Introduction by Phil Henderson, President, Surdna Foundation
Twenty-five years ago, Surdna worked with partners to help launch the smart growth movement. Today, the Foundation remains committed to creating just and sustainable communities where a high quality of life is available to more people because they are surrounded by economic opportunity and a city built to enrich lives.
That is why we invest in innovative yet pragmatic solutions that make our country's transportation system affordable, sustainable and efficient. We support efforts to make sure our transportation network does a better job getting all people where they need and want to go, in the way they want to get there. A well thought out transportation system doesn't cut people off from economic opportunity, but makes prosperity possible for more people, especially those historically shut out.
The federal government is responsible for building and maintaining a healthy transportation infrastructure. At the same time, philanthropy can - and Surdna does - support organizations that advocate for transportation infrastructure policies that create and increase access to jobs, reduce pollution and give people affordable, convenient and reliable options to get to and from work, school and home.
We hoped Congress would pass a transportation bill that achieves more of what America expects and deserves. Unfortunately, after more than 1,000 days had passed since the last transportation bill expired, Congress voted on a bill, MAP21, that represents a step backwards. The bill dedicates little money to repairing and preserving our roads and bridges, slashes the money available to make our roads safer and reduces people's input and control over major projects that affect their communities.
Following, we are pleased to share the insights of two of our grantees --- Geoff Anderson, the President and CEO of Smart Growth America, and Laura Barrett, the Executive Director of the Transportation Equity Network and the National Policy Director for Gamaliel/Transportation Equity Network -- on MAP21 and its shortfall.
I applaud our grantee efforts and those of their partners in the field to improve our transportation system. Our team at Surdna will continue to work closely with the field to foster high impact innovation at the local and state level so that in two years, when Congress votes on the next transportation bill, we can tell compelling stories of how mayors, planners, community groups and concerned residents are implementing smart growth strategies to build thriving communities.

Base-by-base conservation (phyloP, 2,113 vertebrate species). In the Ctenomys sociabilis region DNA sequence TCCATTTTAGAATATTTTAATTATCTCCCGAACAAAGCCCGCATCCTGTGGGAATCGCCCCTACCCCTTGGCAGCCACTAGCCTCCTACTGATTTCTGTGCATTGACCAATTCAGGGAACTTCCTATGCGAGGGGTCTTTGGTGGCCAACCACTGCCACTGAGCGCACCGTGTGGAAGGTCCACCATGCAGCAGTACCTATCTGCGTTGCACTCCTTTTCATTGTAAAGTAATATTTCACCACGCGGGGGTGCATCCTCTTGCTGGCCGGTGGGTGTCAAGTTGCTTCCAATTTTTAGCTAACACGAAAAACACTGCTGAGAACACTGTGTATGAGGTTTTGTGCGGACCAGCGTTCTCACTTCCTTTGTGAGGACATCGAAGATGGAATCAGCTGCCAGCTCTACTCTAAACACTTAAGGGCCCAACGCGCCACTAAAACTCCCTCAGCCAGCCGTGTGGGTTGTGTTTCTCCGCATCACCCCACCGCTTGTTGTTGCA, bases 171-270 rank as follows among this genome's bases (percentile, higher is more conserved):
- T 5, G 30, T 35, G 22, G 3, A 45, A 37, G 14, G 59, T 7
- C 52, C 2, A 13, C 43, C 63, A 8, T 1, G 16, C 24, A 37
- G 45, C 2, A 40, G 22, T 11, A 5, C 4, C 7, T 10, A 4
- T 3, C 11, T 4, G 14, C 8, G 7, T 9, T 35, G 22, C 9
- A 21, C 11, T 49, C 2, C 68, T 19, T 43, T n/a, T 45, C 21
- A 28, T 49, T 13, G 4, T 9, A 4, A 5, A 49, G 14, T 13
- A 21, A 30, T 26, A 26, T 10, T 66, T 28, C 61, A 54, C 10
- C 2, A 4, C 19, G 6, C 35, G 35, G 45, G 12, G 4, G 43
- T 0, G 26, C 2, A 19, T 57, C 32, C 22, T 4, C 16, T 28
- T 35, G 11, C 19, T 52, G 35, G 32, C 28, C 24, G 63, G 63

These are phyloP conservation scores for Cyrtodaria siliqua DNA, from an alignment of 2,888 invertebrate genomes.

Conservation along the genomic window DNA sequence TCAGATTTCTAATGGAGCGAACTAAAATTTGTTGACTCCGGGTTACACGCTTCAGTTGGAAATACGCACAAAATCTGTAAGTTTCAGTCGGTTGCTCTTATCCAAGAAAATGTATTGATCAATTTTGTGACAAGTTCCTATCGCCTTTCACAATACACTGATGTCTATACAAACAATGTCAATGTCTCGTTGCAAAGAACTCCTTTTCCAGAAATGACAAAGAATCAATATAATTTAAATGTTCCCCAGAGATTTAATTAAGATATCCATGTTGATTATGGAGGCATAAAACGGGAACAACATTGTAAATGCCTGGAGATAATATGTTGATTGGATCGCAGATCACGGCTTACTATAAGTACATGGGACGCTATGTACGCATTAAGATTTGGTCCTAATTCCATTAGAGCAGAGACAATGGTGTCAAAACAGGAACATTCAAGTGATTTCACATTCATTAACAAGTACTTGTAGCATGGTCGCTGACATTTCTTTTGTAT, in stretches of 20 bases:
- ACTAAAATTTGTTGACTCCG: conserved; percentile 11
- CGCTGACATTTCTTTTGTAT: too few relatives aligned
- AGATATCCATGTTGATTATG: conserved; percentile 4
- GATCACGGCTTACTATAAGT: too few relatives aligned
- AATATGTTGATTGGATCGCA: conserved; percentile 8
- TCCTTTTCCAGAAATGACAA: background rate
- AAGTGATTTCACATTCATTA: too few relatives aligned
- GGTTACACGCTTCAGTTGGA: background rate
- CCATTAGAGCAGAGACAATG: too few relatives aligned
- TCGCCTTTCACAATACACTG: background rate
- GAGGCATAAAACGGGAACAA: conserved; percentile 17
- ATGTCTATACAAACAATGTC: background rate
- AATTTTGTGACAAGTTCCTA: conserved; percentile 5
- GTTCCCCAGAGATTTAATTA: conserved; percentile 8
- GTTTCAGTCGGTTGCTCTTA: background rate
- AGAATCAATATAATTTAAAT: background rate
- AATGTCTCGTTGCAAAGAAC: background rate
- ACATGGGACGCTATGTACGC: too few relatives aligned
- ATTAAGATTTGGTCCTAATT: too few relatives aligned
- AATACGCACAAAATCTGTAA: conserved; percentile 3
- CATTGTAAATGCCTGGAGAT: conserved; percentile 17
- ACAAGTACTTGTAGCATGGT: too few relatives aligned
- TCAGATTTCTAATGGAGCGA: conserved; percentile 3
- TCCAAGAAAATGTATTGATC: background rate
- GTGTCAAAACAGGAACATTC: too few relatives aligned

by Geoff Anderson, President and CEO of Smart Growth AmericaDuring the nearly three years that Congress dithered on updating our national investment plan for transportation, we in the Transportation for America coalition met with and surveyed thousands of Americans, in every region, to hear their needs and desires. A while back, I summed up what we heard this way:
"If Americans themselves were crafting the transportation bill, we would see a doubling of share for public transportation; an ironclad system of accountability for restoring existing roads and bridges, before simply building more of them; and a strong commitment to making our streets safe enough for kids to bicycle to school, or so seniors can walk to a nearby restaurant or the drug store."
I'm sad to say that Congress has failed and taken a step back on all of these aims in MAP-21, the recently reauthorized Transportation Bill. The frustrating thing is that we were so close until the very last minute.
by Laura Barrett, National Policy Director for Gamaliel /Transportation Equity Network
Up until this point, every transportation reauthorization bill in the past two decades has contained significant improvements in government accountability and transparency, community participation, environmental justice, job access and training, and civil rights protections. But under the recently adopted Transportation Bill, entitled "Moving Ahead for Progress" (MAP-21), Congress took three giant steps backward in supporting quality of life in our communities. The three areas in which we will not move ahead include: